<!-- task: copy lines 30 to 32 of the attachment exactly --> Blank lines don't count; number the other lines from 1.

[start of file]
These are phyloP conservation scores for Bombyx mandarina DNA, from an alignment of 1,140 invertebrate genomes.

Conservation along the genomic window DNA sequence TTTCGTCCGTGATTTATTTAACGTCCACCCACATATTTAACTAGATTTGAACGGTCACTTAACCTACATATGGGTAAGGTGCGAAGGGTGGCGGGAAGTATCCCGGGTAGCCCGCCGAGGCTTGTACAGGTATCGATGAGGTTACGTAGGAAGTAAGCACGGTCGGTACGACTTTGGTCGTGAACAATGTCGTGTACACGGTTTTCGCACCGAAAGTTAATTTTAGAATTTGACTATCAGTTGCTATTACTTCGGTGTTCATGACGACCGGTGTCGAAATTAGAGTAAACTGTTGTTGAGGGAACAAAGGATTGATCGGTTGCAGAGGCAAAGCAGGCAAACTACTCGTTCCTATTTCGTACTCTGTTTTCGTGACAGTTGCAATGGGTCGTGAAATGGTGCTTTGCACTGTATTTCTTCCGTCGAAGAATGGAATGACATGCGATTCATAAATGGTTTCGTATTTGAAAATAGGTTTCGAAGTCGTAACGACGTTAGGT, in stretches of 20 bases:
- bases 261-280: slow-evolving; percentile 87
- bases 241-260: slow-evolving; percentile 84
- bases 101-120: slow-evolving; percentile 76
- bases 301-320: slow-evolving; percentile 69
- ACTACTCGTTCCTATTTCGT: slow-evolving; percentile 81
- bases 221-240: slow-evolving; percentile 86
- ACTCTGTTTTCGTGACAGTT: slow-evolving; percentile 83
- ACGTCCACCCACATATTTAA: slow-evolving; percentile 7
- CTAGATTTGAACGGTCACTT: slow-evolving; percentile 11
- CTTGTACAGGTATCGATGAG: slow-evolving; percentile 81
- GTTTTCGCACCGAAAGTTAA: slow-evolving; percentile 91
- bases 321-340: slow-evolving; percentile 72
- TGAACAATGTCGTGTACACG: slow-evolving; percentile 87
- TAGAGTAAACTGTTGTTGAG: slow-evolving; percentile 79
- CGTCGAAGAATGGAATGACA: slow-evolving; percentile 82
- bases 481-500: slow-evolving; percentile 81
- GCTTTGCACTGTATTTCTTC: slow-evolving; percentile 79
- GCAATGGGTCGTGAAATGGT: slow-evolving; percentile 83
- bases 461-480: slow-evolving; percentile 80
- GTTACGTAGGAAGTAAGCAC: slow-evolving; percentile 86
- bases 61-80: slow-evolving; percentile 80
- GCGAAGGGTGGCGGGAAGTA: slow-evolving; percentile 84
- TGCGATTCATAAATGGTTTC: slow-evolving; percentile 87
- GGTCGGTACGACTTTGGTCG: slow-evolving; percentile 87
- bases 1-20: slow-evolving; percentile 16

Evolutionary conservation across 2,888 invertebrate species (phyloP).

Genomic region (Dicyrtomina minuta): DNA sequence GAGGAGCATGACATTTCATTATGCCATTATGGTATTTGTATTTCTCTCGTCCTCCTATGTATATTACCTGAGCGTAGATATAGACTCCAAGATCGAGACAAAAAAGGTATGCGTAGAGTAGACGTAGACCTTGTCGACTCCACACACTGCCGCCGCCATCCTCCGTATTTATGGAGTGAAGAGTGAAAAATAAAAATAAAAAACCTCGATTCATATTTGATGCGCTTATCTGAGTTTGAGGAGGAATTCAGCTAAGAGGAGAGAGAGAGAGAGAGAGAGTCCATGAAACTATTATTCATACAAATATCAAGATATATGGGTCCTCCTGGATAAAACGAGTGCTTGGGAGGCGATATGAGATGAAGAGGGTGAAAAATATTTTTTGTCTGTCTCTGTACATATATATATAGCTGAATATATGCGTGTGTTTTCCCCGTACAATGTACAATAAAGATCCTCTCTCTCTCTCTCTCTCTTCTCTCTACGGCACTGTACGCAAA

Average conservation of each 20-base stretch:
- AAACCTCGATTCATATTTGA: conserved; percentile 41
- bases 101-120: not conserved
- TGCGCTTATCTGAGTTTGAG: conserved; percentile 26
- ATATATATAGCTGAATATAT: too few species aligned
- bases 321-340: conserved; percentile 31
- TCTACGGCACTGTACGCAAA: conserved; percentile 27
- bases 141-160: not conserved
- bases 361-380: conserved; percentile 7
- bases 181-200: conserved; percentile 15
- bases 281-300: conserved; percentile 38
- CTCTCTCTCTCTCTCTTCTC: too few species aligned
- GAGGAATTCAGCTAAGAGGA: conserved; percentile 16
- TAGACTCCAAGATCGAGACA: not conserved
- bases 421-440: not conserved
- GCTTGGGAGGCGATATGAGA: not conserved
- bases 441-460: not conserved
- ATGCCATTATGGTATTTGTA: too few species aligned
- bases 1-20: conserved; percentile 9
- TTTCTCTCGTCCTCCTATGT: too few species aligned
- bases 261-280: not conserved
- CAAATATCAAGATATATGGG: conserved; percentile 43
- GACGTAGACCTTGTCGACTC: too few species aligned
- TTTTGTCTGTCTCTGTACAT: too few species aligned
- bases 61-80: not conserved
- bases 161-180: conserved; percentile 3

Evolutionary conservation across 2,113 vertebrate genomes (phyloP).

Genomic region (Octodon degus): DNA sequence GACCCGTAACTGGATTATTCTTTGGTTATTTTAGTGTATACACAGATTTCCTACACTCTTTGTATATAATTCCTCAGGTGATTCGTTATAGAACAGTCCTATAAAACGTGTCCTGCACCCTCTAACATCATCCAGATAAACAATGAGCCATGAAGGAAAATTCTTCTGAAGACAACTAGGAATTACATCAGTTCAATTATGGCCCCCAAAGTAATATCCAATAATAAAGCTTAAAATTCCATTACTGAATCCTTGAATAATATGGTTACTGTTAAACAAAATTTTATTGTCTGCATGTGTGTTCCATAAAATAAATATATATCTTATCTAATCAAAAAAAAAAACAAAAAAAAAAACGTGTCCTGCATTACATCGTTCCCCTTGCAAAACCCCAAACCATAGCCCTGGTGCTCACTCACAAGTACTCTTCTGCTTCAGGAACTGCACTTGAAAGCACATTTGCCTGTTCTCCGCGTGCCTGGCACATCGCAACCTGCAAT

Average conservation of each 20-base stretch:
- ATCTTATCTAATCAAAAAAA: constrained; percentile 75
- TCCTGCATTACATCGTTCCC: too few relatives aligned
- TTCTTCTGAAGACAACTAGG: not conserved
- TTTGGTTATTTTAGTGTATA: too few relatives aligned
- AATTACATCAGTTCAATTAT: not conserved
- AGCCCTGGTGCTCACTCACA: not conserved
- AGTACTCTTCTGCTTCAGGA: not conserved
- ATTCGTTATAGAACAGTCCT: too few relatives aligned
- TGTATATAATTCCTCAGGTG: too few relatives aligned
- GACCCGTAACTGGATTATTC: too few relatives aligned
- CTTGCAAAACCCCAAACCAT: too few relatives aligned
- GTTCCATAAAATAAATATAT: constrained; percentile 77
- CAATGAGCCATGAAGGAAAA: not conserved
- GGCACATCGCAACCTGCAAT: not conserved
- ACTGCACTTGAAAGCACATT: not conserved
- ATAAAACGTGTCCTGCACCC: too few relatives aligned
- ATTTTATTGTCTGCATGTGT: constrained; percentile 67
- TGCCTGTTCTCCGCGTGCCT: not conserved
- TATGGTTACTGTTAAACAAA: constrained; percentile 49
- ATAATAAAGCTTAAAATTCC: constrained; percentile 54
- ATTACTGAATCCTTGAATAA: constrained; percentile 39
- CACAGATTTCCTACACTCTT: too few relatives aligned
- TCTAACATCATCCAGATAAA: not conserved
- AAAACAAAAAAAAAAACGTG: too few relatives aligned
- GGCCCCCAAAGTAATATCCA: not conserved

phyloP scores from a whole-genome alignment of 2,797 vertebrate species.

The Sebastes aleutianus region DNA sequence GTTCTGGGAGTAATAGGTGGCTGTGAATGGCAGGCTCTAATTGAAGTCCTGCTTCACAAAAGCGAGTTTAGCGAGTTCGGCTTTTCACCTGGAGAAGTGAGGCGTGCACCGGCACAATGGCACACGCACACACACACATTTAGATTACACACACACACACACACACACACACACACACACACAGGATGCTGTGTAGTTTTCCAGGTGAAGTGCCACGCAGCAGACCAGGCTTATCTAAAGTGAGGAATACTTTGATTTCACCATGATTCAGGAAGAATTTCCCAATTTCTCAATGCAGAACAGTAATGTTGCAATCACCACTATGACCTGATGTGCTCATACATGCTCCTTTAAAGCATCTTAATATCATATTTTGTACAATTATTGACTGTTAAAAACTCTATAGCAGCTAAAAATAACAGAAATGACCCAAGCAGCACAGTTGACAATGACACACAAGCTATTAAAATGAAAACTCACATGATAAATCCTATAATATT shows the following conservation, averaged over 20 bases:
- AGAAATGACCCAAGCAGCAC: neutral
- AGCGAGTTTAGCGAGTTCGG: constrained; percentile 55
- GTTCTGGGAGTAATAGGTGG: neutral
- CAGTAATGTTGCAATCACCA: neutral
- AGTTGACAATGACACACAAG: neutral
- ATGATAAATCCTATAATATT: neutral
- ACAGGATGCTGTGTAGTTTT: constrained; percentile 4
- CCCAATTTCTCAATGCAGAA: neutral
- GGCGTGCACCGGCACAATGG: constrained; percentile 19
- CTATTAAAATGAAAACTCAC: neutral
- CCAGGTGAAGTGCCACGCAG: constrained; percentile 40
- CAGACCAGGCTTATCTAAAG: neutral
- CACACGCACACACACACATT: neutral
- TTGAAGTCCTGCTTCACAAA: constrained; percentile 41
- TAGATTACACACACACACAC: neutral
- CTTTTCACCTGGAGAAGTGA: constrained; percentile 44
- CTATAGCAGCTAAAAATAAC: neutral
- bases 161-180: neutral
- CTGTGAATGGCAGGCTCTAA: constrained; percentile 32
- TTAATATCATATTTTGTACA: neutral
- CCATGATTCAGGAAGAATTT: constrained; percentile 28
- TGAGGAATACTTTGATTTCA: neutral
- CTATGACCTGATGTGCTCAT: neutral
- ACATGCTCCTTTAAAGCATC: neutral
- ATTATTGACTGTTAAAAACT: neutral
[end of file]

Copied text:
Average conservation of each 20-base stretch:
- AAACCTCGATTCATATTTGA: conserved; percentile 41
- bases 101-120: not conserved